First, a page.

Planning for Patenting Success in a Post-KSR World Is Not Always So Obvious

03 August 2009 Publication
Authors: James F. Ewing


By Jad A. Mills and James F. Ewing, Foley & Lardner LLP

This article is part of our Summer 2009 edition of Legal News: China Quarterly Newsletter, Eye on China.

U.S. patent protection is increasingly important to Chinese companies. As it becomes more difficult to obtain a patent, applicants must become aware of which practices lead to successful patent grants. U.S. law disallows the grant of a patent for inventions if the “subject matter as a whole would have been obvious at the time the invention was made to a person of ordinary skill in the art to which [the] subject matter pertains.” (35 U.S.C. § 103). This is commonly referred to as the non-obviousness requirement for patentability. The 2007 U.S. Supreme Court decision in KSR Int’l. Co. v. Teleflex Inc., 127 S. Ct. 1727 (2007) (KSR) articulated a flexible approach to obviousness. The KSR decision made patents harder to obtain by making rejections based on obviousness easier to render and support. The improved ability to combine prior art references to deny patentability or invalidate patents for obviousness impacts prosecution, reexamination, and litigation strategy.

In one aspect, KSR made it significantly easier to prove obviousness by redefining the person of ordinary skill in the art. “A person of ordinary skill is also a person of ordinary creativity, not an automaton.” (KSR, 127 S.Ct. at 1742). A person of ordinary creativity may employ common sense to recognize which combinations of prior art might be successful. As the Supreme Court explained, common sense also teaches that “familiar items may have obvious uses beyond their primary purposes, and a person of ordinary skill often will be able to fit the teachings of multiple patents together like pieces of a puzzle.” (KSR, 127 S.Ct. at 1732). Although KSR requires the examiner at the USPTO to outline the reasoning behind the obviousness rejection, the decision allows the examiner to appeal to her own understanding of common sense instead of forcing the examiner to point to a specific reference. The examiner’s common sense may be more prone to hindsight bias because the examiner’s common sense is generally informed by several years of technological development that occurred after the patent application was originally filed, while specific references are frozen by the time of publication. Furthermore, a creative puzzle-solver is much harder to convince that an invention is non-obvious than an automaton. Applicants must adjust their patent strategies in view of the major impact of KSR on the obviousness inquiry.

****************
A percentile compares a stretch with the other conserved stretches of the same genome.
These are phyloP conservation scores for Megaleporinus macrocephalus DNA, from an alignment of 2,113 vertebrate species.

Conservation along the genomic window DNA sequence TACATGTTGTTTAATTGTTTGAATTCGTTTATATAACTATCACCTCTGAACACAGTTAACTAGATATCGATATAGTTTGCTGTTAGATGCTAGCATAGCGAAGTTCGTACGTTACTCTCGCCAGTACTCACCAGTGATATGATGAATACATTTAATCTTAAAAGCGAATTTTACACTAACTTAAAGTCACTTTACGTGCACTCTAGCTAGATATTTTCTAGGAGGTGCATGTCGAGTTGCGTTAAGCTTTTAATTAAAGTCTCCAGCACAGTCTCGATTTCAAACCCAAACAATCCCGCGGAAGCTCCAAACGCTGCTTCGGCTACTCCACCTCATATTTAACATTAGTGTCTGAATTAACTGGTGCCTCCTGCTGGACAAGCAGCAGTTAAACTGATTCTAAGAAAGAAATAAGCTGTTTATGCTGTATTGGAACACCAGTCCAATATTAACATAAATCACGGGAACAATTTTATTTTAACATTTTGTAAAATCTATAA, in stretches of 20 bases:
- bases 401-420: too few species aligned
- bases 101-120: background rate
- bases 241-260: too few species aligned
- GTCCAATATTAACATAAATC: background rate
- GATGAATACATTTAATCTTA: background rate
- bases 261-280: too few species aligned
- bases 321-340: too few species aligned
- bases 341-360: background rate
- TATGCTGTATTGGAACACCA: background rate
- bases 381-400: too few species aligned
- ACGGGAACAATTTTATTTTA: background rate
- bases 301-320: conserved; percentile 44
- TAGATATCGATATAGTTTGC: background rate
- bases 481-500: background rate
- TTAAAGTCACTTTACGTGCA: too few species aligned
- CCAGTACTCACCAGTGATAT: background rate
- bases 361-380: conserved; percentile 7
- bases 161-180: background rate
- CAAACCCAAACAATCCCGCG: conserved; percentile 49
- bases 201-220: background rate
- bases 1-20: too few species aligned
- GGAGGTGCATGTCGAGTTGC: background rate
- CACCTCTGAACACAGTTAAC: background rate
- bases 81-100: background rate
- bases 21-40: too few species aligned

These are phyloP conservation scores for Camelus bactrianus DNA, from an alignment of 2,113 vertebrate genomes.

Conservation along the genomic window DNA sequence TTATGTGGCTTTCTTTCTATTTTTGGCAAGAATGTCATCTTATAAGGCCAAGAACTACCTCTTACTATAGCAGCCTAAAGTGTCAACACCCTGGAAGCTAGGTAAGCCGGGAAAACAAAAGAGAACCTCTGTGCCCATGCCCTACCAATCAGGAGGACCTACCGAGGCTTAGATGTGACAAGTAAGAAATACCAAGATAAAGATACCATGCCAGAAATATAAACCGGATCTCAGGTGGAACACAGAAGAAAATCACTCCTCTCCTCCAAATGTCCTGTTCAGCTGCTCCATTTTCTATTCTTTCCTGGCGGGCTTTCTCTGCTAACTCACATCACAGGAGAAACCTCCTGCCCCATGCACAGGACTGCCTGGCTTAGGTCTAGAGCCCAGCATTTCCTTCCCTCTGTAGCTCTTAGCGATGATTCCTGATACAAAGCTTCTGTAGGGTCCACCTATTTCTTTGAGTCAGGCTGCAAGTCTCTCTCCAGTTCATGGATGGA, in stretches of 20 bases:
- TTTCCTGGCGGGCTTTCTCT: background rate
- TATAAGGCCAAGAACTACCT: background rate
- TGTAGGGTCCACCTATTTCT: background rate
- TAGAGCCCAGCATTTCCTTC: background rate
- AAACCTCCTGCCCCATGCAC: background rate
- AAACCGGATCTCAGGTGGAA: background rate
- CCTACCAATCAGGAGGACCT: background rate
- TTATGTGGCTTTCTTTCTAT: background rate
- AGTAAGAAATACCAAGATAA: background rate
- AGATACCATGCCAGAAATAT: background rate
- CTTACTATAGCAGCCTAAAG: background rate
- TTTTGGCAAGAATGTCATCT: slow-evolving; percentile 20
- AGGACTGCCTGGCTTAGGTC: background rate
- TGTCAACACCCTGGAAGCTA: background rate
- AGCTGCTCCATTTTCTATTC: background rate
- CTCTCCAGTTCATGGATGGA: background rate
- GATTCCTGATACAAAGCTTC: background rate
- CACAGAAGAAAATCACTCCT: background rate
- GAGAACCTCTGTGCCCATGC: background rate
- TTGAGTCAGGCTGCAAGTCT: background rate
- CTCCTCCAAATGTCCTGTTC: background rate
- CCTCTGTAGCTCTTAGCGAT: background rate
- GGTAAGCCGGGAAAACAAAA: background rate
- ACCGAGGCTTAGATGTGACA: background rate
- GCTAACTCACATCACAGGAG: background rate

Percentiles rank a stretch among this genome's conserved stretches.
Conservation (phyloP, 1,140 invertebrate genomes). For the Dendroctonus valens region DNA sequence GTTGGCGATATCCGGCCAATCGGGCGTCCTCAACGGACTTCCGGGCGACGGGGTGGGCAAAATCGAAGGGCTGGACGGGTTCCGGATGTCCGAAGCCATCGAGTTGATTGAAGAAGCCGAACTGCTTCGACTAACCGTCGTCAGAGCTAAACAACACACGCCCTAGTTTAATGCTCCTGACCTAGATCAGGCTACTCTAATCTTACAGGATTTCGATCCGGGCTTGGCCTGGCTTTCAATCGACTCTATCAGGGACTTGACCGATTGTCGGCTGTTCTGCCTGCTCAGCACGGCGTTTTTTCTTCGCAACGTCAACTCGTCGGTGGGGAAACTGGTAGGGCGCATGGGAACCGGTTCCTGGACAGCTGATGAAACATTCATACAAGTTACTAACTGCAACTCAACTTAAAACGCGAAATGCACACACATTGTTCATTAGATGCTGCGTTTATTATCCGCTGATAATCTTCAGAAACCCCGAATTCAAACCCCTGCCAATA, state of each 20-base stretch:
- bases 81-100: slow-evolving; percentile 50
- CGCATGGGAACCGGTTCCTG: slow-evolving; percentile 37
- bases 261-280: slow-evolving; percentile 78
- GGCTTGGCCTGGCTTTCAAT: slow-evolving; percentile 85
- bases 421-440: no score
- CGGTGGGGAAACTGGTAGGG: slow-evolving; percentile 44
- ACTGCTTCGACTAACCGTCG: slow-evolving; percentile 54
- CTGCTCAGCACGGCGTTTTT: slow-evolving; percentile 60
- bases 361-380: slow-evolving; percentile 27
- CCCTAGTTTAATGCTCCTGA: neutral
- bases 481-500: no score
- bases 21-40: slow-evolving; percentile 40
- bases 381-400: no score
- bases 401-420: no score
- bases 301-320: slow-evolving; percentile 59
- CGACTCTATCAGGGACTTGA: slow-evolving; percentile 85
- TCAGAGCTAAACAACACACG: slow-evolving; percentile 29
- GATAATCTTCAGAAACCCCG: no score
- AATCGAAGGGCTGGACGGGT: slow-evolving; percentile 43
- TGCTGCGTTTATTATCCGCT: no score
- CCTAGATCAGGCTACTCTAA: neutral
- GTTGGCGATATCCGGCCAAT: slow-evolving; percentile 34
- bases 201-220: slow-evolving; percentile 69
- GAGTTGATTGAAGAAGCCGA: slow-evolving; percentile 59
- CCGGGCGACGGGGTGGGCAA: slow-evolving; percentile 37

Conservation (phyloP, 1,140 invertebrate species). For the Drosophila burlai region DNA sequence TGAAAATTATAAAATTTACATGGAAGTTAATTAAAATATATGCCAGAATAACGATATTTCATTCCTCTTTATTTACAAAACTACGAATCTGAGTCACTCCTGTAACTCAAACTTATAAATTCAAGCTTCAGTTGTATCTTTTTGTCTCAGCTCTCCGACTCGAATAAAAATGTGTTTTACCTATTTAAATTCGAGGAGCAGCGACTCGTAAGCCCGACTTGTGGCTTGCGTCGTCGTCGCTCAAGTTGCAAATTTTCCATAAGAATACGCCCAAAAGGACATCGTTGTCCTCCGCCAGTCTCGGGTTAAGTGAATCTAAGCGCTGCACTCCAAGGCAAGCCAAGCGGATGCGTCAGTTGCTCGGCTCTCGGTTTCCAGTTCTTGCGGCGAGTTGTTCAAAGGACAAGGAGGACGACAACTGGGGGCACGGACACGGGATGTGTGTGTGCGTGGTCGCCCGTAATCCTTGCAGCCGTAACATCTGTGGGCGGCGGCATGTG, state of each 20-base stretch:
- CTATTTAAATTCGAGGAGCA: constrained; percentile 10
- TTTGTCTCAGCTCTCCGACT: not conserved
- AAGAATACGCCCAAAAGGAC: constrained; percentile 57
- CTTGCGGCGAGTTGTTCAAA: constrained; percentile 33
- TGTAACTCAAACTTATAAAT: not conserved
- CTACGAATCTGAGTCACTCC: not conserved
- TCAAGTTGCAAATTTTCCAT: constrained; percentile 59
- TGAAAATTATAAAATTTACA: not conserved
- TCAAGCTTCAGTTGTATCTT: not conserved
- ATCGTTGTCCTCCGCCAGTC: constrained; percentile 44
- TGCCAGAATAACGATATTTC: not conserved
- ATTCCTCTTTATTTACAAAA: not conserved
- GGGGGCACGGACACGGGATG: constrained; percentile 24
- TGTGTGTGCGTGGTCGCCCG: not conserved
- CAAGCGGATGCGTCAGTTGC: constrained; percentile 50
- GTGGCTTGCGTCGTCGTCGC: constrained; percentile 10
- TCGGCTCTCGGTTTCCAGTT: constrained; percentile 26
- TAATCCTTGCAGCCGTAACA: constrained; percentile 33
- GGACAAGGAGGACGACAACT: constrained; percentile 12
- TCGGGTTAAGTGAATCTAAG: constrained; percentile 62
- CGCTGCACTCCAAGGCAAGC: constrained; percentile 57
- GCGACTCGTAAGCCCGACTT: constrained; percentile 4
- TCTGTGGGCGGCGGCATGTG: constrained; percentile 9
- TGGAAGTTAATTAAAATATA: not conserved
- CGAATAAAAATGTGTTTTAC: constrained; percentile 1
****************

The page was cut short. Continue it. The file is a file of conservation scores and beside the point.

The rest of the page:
By taking careful note of KSR and the obviousness standard, innovators can avoid falling prey to the threat of KSR obviousness rejections and guard against future challenges to patent validity. Key elements to an effective patent strategy to avoid pitfalls may include:

  • Understand KSR’s application to your technology: the impact of KSR and common rationales to support obviousness rejections differ from technology to technology
  • Understand examiner guidelines as well as the point of view of the examiners who will be assessing the patentability of your invention
  • Understand the approach of the Board of Patent Appeals and Interferences (BPAI) for cases in your technology area and align arguments with reasons for BPAI reversal; that is, be aware of rationales that have been found persuasive by the USPTO in cases similar to yours
  • Follow the case law as it evolves to stay abreast of how the courts are evaluating obviousness
  • Provide experimental support in your application for a range of examples within a genus
  • Avoid a “problem-solution” approach and refrain from presenting extensive background to your invention, which may be used to your disadvantage in the prosecution process
  • Utilize carefully crafted declarations by experts and inventors to support possession of an invention
  • Utilize examiner interviews to understand fully an examiner’s concerns and to help the examiner understand the basis of your arguments
  • Highlight unexpected results and particular advantages of your invention
  • Carefully evidence the knowledge of a person of ordinary skill in the art as it relates to your technology
  • Understand the art related to your invention and present thoughtfully narrowed claims based on your understanding of the closest art
  • Avoid tunnel vision; harmonize strategies across a patent family            

With application numbers continuing to rise without any increase in patent grants, understanding KSR will help Chinese companies continue their expansion into U.S. markets.